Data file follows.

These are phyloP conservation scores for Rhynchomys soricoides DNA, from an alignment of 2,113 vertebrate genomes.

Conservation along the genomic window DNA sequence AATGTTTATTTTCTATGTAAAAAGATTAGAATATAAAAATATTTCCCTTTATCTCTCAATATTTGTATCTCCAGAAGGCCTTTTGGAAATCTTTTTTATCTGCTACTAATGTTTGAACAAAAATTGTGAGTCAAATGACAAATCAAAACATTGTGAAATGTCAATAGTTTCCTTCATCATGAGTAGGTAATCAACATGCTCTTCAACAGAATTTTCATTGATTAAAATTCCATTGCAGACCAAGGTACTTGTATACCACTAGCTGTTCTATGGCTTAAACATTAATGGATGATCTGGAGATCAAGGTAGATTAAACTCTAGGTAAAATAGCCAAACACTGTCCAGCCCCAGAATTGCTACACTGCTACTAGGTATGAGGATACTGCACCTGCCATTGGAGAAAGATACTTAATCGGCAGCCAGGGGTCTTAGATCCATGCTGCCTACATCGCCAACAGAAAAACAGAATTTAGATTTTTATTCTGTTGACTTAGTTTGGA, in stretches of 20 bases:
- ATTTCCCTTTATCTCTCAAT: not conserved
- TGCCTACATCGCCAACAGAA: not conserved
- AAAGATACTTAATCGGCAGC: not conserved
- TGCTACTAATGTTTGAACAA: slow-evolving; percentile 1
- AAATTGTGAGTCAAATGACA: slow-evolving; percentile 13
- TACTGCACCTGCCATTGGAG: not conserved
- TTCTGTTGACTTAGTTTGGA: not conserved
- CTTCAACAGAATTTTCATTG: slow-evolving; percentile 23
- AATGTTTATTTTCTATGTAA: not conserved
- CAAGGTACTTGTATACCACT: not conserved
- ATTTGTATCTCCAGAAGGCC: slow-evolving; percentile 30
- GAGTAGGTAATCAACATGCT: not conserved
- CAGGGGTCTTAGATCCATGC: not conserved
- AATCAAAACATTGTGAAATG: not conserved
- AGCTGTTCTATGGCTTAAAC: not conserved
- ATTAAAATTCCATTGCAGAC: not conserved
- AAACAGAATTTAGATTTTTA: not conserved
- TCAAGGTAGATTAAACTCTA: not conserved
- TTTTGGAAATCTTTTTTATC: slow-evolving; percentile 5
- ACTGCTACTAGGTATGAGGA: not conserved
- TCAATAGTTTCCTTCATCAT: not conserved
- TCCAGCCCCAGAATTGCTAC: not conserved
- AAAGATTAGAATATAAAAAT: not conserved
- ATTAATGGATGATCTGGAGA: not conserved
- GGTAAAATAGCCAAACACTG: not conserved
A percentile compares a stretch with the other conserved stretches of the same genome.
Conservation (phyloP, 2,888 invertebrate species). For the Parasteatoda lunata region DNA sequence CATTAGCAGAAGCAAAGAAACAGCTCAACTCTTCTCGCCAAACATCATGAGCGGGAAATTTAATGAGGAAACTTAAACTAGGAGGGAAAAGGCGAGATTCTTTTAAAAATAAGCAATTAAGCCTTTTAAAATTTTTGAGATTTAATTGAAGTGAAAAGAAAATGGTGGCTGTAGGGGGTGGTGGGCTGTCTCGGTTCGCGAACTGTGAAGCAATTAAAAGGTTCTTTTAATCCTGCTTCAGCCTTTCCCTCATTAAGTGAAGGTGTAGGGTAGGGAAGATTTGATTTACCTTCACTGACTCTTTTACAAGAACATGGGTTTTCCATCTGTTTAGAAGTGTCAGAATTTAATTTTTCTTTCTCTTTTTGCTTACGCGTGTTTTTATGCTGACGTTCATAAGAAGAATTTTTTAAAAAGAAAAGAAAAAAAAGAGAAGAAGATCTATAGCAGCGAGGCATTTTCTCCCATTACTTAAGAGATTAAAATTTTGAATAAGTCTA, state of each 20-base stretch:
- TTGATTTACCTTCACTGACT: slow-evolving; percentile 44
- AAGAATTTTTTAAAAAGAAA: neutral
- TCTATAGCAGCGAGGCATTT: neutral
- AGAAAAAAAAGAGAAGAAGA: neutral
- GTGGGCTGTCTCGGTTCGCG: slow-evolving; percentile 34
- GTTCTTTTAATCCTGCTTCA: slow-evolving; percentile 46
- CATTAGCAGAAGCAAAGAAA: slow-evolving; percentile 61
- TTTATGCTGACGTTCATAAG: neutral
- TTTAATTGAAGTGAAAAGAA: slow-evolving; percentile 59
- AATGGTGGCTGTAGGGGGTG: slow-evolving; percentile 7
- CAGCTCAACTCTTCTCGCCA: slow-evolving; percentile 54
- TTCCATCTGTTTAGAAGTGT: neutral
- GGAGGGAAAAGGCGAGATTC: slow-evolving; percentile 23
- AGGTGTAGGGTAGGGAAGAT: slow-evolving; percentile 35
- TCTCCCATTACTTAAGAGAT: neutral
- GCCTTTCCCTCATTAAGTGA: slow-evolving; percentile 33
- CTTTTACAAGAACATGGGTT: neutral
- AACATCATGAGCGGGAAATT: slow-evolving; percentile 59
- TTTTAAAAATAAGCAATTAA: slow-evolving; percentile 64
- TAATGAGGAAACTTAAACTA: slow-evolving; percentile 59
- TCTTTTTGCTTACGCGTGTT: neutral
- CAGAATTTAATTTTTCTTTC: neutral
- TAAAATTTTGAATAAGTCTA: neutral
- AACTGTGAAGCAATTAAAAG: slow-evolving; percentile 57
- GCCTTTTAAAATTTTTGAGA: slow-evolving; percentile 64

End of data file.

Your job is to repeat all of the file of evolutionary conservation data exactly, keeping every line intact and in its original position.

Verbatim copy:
These are phyloP conservation scores for Rhynchomys soricoides DNA, from an alignment of 2,113 vertebrate genomes.

Conservation along the genomic window DNA sequence AATGTTTATTTTCTATGTAAAAAGATTAGAATATAAAAATATTTCCCTTTATCTCTCAATATTTGTATCTCCAGAAGGCCTTTTGGAAATCTTTTTTATCTGCTACTAATGTTTGAACAAAAATTGTGAGTCAAATGACAAATCAAAACATTGTGAAATGTCAATAGTTTCCTTCATCATGAGTAGGTAATCAACATGCTCTTCAACAGAATTTTCATTGATTAAAATTCCATTGCAGACCAAGGTACTTGTATACCACTAGCTGTTCTATGGCTTAAACATTAATGGATGATCTGGAGATCAAGGTAGATTAAACTCTAGGTAAAATAGCCAAACACTGTCCAGCCCCAGAATTGCTACACTGCTACTAGGTATGAGGATACTGCACCTGCCATTGGAGAAAGATACTTAATCGGCAGCCAGGGGTCTTAGATCCATGCTGCCTACATCGCCAACAGAAAAACAGAATTTAGATTTTTATTCTGTTGACTTAGTTTGGA, in stretches of 20 bases:
- ATTTCCCTTTATCTCTCAAT: not conserved
- TGCCTACATCGCCAACAGAA: not conserved
- AAAGATACTTAATCGGCAGC: not conserved
- TGCTACTAATGTTTGAACAA: slow-evolving; percentile 1
- AAATTGTGAGTCAAATGACA: slow-evolving; percentile 13
- TACTGCACCTGCCATTGGAG: not conserved
- TTCTGTTGACTTAGTTTGGA: not conserved
- CTTCAACAGAATTTTCATTG: slow-evolving; percentile 23
- AATGTTTATTTTCTATGTAA: not conserved
- CAAGGTACTTGTATACCACT: not conserved
- ATTTGTATCTCCAGAAGGCC: slow-evolving; percentile 30
- GAGTAGGTAATCAACATGCT: not conserved
- CAGGGGTCTTAGATCCATGC: not conserved
- AATCAAAACATTGTGAAATG: not conserved
- AGCTGTTCTATGGCTTAAAC: not conserved
- ATTAAAATTCCATTGCAGAC: not conserved
- AAACAGAATTTAGATTTTTA: not conserved
- TCAAGGTAGATTAAACTCTA: not conserved
- TTTTGGAAATCTTTTTTATC: slow-evolving; percentile 5
- ACTGCTACTAGGTATGAGGA: not conserved
- TCAATAGTTTCCTTCATCAT: not conserved
- TCCAGCCCCAGAATTGCTAC: not conserved
- AAAGATTAGAATATAAAAAT: not conserved
- ATTAATGGATGATCTGGAGA: not conserved
- GGTAAAATAGCCAAACACTG: not conserved
A percentile compares a stretch with the other conserved stretches of the same genome.
Conservation (phyloP, 2,888 invertebrate species). For the Parasteatoda lunata region DNA sequence CATTAGCAGAAGCAAAGAAACAGCTCAACTCTTCTCGCCAAACATCATGAGCGGGAAATTTAATGAGGAAACTTAAACTAGGAGGGAAAAGGCGAGATTCTTTTAAAAATAAGCAATTAAGCCTTTTAAAATTTTTGAGATTTAATTGAAGTGAAAAGAAAATGGTGGCTGTAGGGGGTGGTGGGCTGTCTCGGTTCGCGAACTGTGAAGCAATTAAAAGGTTCTTTTAATCCTGCTTCAGCCTTTCCCTCATTAAGTGAAGGTGTAGGGTAGGGAAGATTTGATTTACCTTCACTGACTCTTTTACAAGAACATGGGTTTTCCATCTGTTTAGAAGTGTCAGAATTTAATTTTTCTTTCTCTTTTTGCTTACGCGTGTTTTTATGCTGACGTTCATAAGAAGAATTTTTTAAAAAGAAAAGAAAAAAAAGAGAAGAAGATCTATAGCAGCGAGGCATTTTCTCCCATTACTTAAGAGATTAAAATTTTGAATAAGTCTA, state of each 20-base stretch:
- TTGATTTACCTTCACTGACT: slow-evolving; percentile 44
- AAGAATTTTTTAAAAAGAAA: neutral
- TCTATAGCAGCGAGGCATTT: neutral
- AGAAAAAAAAGAGAAGAAGA: neutral
- GTGGGCTGTCTCGGTTCGCG: slow-evolving; percentile 34
- GTTCTTTTAATCCTGCTTCA: slow-evolving; percentile 46
- CATTAGCAGAAGCAAAGAAA: slow-evolving; percentile 61
- TTTATGCTGACGTTCATAAG: neutral
- TTTAATTGAAGTGAAAAGAA: slow-evolving; percentile 59
- AATGGTGGCTGTAGGGGGTG: slow-evolving; percentile 7
- CAGCTCAACTCTTCTCGCCA: slow-evolving; percentile 54
- TTCCATCTGTTTAGAAGTGT: neutral
- GGAGGGAAAAGGCGAGATTC: slow-evolving; percentile 23
- AGGTGTAGGGTAGGGAAGAT: slow-evolving; percentile 35
- TCTCCCATTACTTAAGAGAT: neutral
- GCCTTTCCCTCATTAAGTGA: slow-evolving; percentile 33
- CTTTTACAAGAACATGGGTT: neutral
- AACATCATGAGCGGGAAATT: slow-evolving; percentile 59
- TTTTAAAAATAAGCAATTAA: slow-evolving; percentile 64
- TAATGAGGAAACTTAAACTA: slow-evolving; percentile 59
- TCTTTTTGCTTACGCGTGTT: neutral
- CAGAATTTAATTTTTCTTTC: neutral
- TAAAATTTTGAATAAGTCTA: neutral
- AACTGTGAAGCAATTAAAAG: slow-evolving; percentile 57
- GCCTTTTAAAATTTTTGAGA: slow-evolving; percentile 64